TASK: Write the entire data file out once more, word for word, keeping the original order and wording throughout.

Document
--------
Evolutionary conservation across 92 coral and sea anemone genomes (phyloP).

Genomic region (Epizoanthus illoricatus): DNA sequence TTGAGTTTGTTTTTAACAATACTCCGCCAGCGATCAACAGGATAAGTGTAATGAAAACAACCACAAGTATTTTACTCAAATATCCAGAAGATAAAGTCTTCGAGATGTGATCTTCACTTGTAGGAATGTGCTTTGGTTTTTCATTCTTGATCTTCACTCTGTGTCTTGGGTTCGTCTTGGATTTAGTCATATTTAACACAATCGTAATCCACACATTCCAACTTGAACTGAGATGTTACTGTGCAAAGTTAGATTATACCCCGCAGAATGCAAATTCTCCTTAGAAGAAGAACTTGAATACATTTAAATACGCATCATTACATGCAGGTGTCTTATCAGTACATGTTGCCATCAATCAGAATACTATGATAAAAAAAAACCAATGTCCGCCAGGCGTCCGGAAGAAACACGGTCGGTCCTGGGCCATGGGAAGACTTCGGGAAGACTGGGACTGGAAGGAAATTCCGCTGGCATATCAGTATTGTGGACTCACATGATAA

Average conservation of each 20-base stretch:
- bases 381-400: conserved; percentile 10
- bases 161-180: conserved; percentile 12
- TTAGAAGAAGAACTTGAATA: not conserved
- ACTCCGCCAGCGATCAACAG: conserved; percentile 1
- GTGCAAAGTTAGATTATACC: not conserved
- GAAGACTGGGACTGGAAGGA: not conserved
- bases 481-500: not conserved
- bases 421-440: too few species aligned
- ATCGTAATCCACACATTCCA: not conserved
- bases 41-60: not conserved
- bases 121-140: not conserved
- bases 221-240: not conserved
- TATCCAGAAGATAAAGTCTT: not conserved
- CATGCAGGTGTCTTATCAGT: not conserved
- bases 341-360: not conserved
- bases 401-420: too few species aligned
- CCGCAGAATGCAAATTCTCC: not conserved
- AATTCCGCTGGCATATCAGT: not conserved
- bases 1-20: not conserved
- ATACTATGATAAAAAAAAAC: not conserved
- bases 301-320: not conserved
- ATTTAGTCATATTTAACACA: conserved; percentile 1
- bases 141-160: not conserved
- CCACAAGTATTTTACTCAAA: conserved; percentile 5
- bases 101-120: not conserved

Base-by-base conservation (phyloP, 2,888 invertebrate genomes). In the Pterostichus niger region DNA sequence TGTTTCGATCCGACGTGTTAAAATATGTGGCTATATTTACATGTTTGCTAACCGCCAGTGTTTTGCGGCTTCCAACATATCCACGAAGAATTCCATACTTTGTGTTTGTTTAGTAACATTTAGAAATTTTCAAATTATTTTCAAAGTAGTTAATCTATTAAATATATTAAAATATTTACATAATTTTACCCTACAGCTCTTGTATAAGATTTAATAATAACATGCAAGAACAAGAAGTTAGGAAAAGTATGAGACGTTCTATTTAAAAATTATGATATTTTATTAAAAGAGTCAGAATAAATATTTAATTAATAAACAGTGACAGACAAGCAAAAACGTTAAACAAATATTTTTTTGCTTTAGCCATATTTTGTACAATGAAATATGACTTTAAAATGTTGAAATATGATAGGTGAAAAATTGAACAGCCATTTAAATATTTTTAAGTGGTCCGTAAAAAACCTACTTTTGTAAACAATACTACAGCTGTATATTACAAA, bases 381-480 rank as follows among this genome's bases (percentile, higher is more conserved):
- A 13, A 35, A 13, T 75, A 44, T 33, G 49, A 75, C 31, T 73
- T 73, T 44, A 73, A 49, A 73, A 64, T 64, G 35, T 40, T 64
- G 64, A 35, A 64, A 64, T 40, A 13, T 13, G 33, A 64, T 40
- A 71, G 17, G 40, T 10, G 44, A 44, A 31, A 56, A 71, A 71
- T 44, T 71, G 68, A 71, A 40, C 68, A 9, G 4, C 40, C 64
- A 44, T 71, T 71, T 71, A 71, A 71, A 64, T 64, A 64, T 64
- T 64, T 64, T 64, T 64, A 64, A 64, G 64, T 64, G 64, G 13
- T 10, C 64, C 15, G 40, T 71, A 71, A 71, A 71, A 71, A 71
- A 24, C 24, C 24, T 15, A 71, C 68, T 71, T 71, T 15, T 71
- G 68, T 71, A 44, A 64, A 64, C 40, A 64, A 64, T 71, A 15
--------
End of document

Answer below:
Evolutionary conservation across 92 coral and sea anemone genomes (phyloP).

Genomic region (Epizoanthus illoricatus): DNA sequence TTGAGTTTGTTTTTAACAATACTCCGCCAGCGATCAACAGGATAAGTGTAATGAAAACAACCACAAGTATTTTACTCAAATATCCAGAAGATAAAGTCTTCGAGATGTGATCTTCACTTGTAGGAATGTGCTTTGGTTTTTCATTCTTGATCTTCACTCTGTGTCTTGGGTTCGTCTTGGATTTAGTCATATTTAACACAATCGTAATCCACACATTCCAACTTGAACTGAGATGTTACTGTGCAAAGTTAGATTATACCCCGCAGAATGCAAATTCTCCTTAGAAGAAGAACTTGAATACATTTAAATACGCATCATTACATGCAGGTGTCTTATCAGTACATGTTGCCATCAATCAGAATACTATGATAAAAAAAAACCAATGTCCGCCAGGCGTCCGGAAGAAACACGGTCGGTCCTGGGCCATGGGAAGACTTCGGGAAGACTGGGACTGGAAGGAAATTCCGCTGGCATATCAGTATTGTGGACTCACATGATAA

Average conservation of each 20-base stretch:
- bases 381-400: conserved; percentile 10
- bases 161-180: conserved; percentile 12
- TTAGAAGAAGAACTTGAATA: not conserved
- ACTCCGCCAGCGATCAACAG: conserved; percentile 1
- GTGCAAAGTTAGATTATACC: not conserved
- GAAGACTGGGACTGGAAGGA: not conserved
- bases 481-500: not conserved
- bases 421-440: too few species aligned
- ATCGTAATCCACACATTCCA: not conserved
- bases 41-60: not conserved
- bases 121-140: not conserved
- bases 221-240: not conserved
- TATCCAGAAGATAAAGTCTT: not conserved
- CATGCAGGTGTCTTATCAGT: not conserved
- bases 341-360: not conserved
- bases 401-420: too few species aligned
- CCGCAGAATGCAAATTCTCC: not conserved
- AATTCCGCTGGCATATCAGT: not conserved
- bases 1-20: not conserved
- ATACTATGATAAAAAAAAAC: not conserved
- bases 301-320: not conserved
- ATTTAGTCATATTTAACACA: conserved; percentile 1
- bases 141-160: not conserved
- CCACAAGTATTTTACTCAAA: conserved; percentile 5
- bases 101-120: not conserved

Base-by-base conservation (phyloP, 2,888 invertebrate genomes). In the Pterostichus niger region DNA sequence TGTTTCGATCCGACGTGTTAAAATATGTGGCTATATTTACATGTTTGCTAACCGCCAGTGTTTTGCGGCTTCCAACATATCCACGAAGAATTCCATACTTTGTGTTTGTTTAGTAACATTTAGAAATTTTCAAATTATTTTCAAAGTAGTTAATCTATTAAATATATTAAAATATTTACATAATTTTACCCTACAGCTCTTGTATAAGATTTAATAATAACATGCAAGAACAAGAAGTTAGGAAAAGTATGAGACGTTCTATTTAAAAATTATGATATTTTATTAAAAGAGTCAGAATAAATATTTAATTAATAAACAGTGACAGACAAGCAAAAACGTTAAACAAATATTTTTTTGCTTTAGCCATATTTTGTACAATGAAATATGACTTTAAAATGTTGAAATATGATAGGTGAAAAATTGAACAGCCATTTAAATATTTTTAAGTGGTCCGTAAAAAACCTACTTTTGTAAACAATACTACAGCTGTATATTACAAA, bases 381-480 rank as follows among this genome's bases (percentile, higher is more conserved):
- A 13, A 35, A 13, T 75, A 44, T 33, G 49, A 75, C 31, T 73
- T 73, T 44, A 73, A 49, A 73, A 64, T 64, G 35, T 40, T 64
- G 64, A 35, A 64, A 64, T 40, A 13, T 13, G 33, A 64, T 40
- A 71, G 17, G 40, T 10, G 44, A 44, A 31, A 56, A 71, A 71
- T 44, T 71, G 68, A 71, A 40, C 68, A 9, G 4, C 40, C 64
- A 44, T 71, T 71, T 71, A 71, A 71, A 64, T 64, A 64, T 64
- T 64, T 64, T 64, T 64, A 64, A 64, G 64, T 64, G 64, G 13
- T 10, C 64, C 15, G 40, T 71, A 71, A 71, A 71, A 71, A 71
- A 24, C 24, C 24, T 15, A 71, C 68, T 71, T 71, T 15, T 71
- G 68, T 71, A 44, A 64, A 64, C 40, A 64, A 64, T 71, A 15